Tuesday, January 21, 2020

Time Management Tuesday: An Ultralearning Case Study, Principle 8 Intuition

This section of Scott Young's Ultralearning was incredibly difficult for me. For one thing, the chapter is an extended case study, and while I'm using my own project as a case study for dealing with this book, evidently I really dislike reading about them. More importantly, Young doesn't formally define intuition, assuming readers will know it, and this one didn't. It's a word I evidently had a connotative understanding of, but not denotative. For instance, I was a great one for saying something was counter-intuitive, seems wrong, without, it appears, really knowing what I was talking about. This comes from learning vocabulary from the context of your reading and not studying vocab. Don't let this happen to you.

Struggling to work out what was going on in this chapter may actually be an example of ultralearning. Another #@!! case study! This one with me.

Thank You Psychology Today

I skimmed big sections of this chapter because, as I said, I didn't like the case study. Then I went back and did a search of the eBook for "intuition." Then I started skimming again. Then I did an online search of "ultralearning" and "intuition." I found some sites where people had done elaborate reviews. Those people used "intuition" without defining it, also. Finally, I just googled "intuition" and found Intuition at good ol' Psych Today.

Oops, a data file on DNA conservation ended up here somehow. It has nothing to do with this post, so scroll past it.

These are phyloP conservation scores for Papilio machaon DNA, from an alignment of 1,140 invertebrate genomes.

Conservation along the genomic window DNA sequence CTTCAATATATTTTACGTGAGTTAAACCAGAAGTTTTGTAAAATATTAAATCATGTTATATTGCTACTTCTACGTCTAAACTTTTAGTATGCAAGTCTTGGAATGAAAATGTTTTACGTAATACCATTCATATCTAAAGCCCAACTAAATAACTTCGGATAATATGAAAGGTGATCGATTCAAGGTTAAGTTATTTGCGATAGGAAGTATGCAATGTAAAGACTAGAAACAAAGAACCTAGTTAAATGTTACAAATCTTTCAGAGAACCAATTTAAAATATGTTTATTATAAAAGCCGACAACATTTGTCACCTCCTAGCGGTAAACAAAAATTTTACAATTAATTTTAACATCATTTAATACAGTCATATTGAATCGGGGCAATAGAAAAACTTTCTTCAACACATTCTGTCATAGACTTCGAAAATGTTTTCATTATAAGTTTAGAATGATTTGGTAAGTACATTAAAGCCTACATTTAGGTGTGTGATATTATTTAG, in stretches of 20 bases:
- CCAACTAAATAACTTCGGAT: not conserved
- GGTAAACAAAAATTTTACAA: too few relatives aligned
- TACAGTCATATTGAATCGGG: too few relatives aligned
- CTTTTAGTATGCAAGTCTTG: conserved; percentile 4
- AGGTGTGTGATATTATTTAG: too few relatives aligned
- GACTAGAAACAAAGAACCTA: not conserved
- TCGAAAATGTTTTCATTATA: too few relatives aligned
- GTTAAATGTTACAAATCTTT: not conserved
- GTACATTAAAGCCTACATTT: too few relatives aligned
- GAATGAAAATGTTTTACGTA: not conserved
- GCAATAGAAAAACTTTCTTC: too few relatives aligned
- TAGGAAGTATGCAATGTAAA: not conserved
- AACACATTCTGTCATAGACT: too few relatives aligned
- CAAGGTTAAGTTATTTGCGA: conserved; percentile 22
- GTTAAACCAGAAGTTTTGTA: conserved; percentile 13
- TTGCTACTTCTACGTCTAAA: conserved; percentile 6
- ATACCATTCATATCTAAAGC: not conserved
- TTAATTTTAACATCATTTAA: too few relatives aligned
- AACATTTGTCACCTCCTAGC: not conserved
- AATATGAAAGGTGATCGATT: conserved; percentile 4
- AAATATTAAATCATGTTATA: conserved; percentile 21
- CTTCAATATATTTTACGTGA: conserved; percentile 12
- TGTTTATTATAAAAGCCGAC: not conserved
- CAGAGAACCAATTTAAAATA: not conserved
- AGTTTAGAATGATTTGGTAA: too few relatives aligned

"Intuition is nonconscious thinking; essentially, the brain on autopilot. Scientists have repeatedly demonstrated how information can register on the brain without conscious awareness and positively influence decision-making."  "The automatic information processing that underlies intuition can be seen in something many people experience daily: the phenomenon known as "highway hypnosis." This occurs when a driver travels for miles without a conscious thought about the activity of driving the car."

So What Does It All Mean?

What I think Young is getting at here (using a long, long case study about Richard Feynman) is that after learners have acquired enough knowledge, they know it without having to think about it a great deal. Young says, "Whereas beginners tended to look at superficial features of the problem--such as whether the problem was about pulleys or inclined planes--experts focused on the deeper principles at work."

Is intuition related to what some of us used to think of as expertise, expert level skill/knowledge?

The amount of work I had to do to decipher this chapter illustrates a couple of things Young has talked about.
  1. You can't always stick to the easy learning
  2. Testing--I tested myself on intuition, couldn't answer the question, and worked on finding a solution. However, I cannot be sure the answer I came up with is correct.

Our Case Study: Intuition is probably something I want for my character. The question is: how much do I have to have in order to give him some?

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